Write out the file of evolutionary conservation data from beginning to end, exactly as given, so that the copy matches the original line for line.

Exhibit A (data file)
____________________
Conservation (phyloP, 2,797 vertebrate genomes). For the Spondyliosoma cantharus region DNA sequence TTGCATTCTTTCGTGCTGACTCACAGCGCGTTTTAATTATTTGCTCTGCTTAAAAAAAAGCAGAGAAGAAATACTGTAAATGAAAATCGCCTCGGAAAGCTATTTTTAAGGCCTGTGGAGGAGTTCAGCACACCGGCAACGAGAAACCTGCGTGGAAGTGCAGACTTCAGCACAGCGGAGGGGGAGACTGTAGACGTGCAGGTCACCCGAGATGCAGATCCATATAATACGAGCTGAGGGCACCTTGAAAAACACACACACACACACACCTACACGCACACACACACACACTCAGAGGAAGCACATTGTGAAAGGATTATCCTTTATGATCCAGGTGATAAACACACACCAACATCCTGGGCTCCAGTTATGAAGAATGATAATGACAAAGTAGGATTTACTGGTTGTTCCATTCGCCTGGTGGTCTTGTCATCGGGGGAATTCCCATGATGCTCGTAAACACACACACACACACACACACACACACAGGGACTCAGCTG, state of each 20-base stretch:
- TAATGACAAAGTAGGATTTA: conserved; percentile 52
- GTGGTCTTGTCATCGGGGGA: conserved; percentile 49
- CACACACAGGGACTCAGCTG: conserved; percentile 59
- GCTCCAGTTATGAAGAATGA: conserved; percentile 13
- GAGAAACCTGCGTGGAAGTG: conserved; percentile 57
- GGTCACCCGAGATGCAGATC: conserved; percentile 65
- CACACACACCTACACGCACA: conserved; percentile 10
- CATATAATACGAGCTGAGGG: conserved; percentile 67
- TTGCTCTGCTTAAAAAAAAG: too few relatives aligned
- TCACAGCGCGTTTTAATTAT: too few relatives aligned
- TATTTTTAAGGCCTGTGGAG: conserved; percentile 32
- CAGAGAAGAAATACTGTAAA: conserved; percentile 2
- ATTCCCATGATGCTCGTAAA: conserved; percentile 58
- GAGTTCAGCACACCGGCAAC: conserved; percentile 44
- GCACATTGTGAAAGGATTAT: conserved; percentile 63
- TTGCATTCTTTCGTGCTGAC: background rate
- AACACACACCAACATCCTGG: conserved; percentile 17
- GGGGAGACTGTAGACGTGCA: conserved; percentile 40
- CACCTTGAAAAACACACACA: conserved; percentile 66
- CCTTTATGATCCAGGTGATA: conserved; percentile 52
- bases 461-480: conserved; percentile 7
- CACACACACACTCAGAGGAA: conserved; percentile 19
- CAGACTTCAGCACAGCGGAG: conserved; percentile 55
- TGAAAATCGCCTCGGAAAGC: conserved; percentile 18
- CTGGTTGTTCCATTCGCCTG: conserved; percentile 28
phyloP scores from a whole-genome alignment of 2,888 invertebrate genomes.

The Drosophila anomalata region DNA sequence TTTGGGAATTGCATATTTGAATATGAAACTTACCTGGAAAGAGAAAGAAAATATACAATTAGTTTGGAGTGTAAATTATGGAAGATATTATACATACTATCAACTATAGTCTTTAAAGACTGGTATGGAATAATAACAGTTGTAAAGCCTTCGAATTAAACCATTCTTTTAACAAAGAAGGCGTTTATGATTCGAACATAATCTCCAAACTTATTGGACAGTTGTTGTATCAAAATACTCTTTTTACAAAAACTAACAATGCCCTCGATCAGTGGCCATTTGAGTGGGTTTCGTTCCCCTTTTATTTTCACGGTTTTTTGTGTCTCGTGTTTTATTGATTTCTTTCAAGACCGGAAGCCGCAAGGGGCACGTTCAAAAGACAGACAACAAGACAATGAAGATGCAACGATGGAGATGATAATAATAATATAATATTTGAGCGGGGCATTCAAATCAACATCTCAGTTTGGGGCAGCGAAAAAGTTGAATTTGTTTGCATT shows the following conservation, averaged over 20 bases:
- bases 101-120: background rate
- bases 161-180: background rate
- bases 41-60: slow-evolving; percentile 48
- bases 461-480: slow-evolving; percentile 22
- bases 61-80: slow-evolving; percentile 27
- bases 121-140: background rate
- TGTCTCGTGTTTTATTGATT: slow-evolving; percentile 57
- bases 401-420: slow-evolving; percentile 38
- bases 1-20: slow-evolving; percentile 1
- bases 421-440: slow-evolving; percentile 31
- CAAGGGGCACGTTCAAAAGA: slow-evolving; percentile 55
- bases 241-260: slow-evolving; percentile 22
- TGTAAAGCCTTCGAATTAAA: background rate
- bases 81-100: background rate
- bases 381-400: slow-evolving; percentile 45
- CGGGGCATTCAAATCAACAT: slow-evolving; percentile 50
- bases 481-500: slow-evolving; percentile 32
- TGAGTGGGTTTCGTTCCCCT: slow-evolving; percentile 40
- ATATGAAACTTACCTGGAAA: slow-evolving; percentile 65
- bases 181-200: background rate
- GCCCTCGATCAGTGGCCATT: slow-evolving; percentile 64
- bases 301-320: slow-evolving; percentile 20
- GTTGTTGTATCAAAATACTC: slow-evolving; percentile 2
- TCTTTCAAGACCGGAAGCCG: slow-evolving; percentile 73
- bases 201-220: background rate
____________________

Conservation (phyloP, 2,797 vertebrate genomes). For the Spondyliosoma cantharus region DNA sequence TTGCATTCTTTCGTGCTGACTCACAGCGCGTTTTAATTATTTGCTCTGCTTAAAAAAAAGCAGAGAAGAAATACTGTAAATGAAAATCGCCTCGGAAAGCTATTTTTAAGGCCTGTGGAGGAGTTCAGCACACCGGCAACGAGAAACCTGCGTGGAAGTGCAGACTTCAGCACAGCGGAGGGGGAGACTGTAGACGTGCAGGTCACCCGAGATGCAGATCCATATAATACGAGCTGAGGGCACCTTGAAAAACACACACACACACACACCTACACGCACACACACACACACTCAGAGGAAGCACATTGTGAAAGGATTATCCTTTATGATCCAGGTGATAAACACACACCAACATCCTGGGCTCCAGTTATGAAGAATGATAATGACAAAGTAGGATTTACTGGTTGTTCCATTCGCCTGGTGGTCTTGTCATCGGGGGAATTCCCATGATGCTCGTAAACACACACACACACACACACACACACACAGGGACTCAGCTG, state of each 20-base stretch:
- TAATGACAAAGTAGGATTTA: conserved; percentile 52
- GTGGTCTTGTCATCGGGGGA: conserved; percentile 49
- CACACACAGGGACTCAGCTG: conserved; percentile 59
- GCTCCAGTTATGAAGAATGA: conserved; percentile 13
- GAGAAACCTGCGTGGAAGTG: conserved; percentile 57
- GGTCACCCGAGATGCAGATC: conserved; percentile 65
- CACACACACCTACACGCACA: conserved; percentile 10
- CATATAATACGAGCTGAGGG: conserved; percentile 67
- TTGCTCTGCTTAAAAAAAAG: too few relatives aligned
- TCACAGCGCGTTTTAATTAT: too few relatives aligned
- TATTTTTAAGGCCTGTGGAG: conserved; percentile 32
- CAGAGAAGAAATACTGTAAA: conserved; percentile 2
- ATTCCCATGATGCTCGTAAA: conserved; percentile 58
- GAGTTCAGCACACCGGCAAC: conserved; percentile 44
- GCACATTGTGAAAGGATTAT: conserved; percentile 63
- TTGCATTCTTTCGTGCTGAC: background rate
- AACACACACCAACATCCTGG: conserved; percentile 17
- GGGGAGACTGTAGACGTGCA: conserved; percentile 40
- CACCTTGAAAAACACACACA: conserved; percentile 66
- CCTTTATGATCCAGGTGATA: conserved; percentile 52
- bases 461-480: conserved; percentile 7
- CACACACACACTCAGAGGAA: conserved; percentile 19
- CAGACTTCAGCACAGCGGAG: conserved; percentile 55
- TGAAAATCGCCTCGGAAAGC: conserved; percentile 18
- CTGGTTGTTCCATTCGCCTG: conserved; percentile 28
phyloP scores from a whole-genome alignment of 2,888 invertebrate genomes.

The Drosophila anomalata region DNA sequence TTTGGGAATTGCATATTTGAATATGAAACTTACCTGGAAAGAGAAAGAAAATATACAATTAGTTTGGAGTGTAAATTATGGAAGATATTATACATACTATCAACTATAGTCTTTAAAGACTGGTATGGAATAATAACAGTTGTAAAGCCTTCGAATTAAACCATTCTTTTAACAAAGAAGGCGTTTATGATTCGAACATAATCTCCAAACTTATTGGACAGTTGTTGTATCAAAATACTCTTTTTACAAAAACTAACAATGCCCTCGATCAGTGGCCATTTGAGTGGGTTTCGTTCCCCTTTTATTTTCACGGTTTTTTGTGTCTCGTGTTTTATTGATTTCTTTCAAGACCGGAAGCCGCAAGGGGCACGTTCAAAAGACAGACAACAAGACAATGAAGATGCAACGATGGAGATGATAATAATAATATAATATTTGAGCGGGGCATTCAAATCAACATCTCAGTTTGGGGCAGCGAAAAAGTTGAATTTGTTTGCATT shows the following conservation, averaged over 20 bases:
- bases 101-120: background rate
- bases 161-180: background rate
- bases 41-60: slow-evolving; percentile 48
- bases 461-480: slow-evolving; percentile 22
- bases 61-80: slow-evolving; percentile 27
- bases 121-140: background rate
- TGTCTCGTGTTTTATTGATT: slow-evolving; percentile 57
- bases 401-420: slow-evolving; percentile 38
- bases 1-20: slow-evolving; percentile 1
- bases 421-440: slow-evolving; percentile 31
- CAAGGGGCACGTTCAAAAGA: slow-evolving; percentile 55
- bases 241-260: slow-evolving; percentile 22
- TGTAAAGCCTTCGAATTAAA: background rate
- bases 81-100: background rate
- bases 381-400: slow-evolving; percentile 45
- CGGGGCATTCAAATCAACAT: slow-evolving; percentile 50
- bases 481-500: slow-evolving; percentile 32
- TGAGTGGGTTTCGTTCCCCT: slow-evolving; percentile 40
- ATATGAAACTTACCTGGAAA: slow-evolving; percentile 65
- bases 181-200: background rate
- GCCCTCGATCAGTGGCCATT: slow-evolving; percentile 64
- bases 301-320: slow-evolving; percentile 20
- GTTGTTGTATCAAAATACTC: slow-evolving; percentile 2
- TCTTTCAAGACCGGAAGCCG: slow-evolving; percentile 73
- bases 201-220: background rate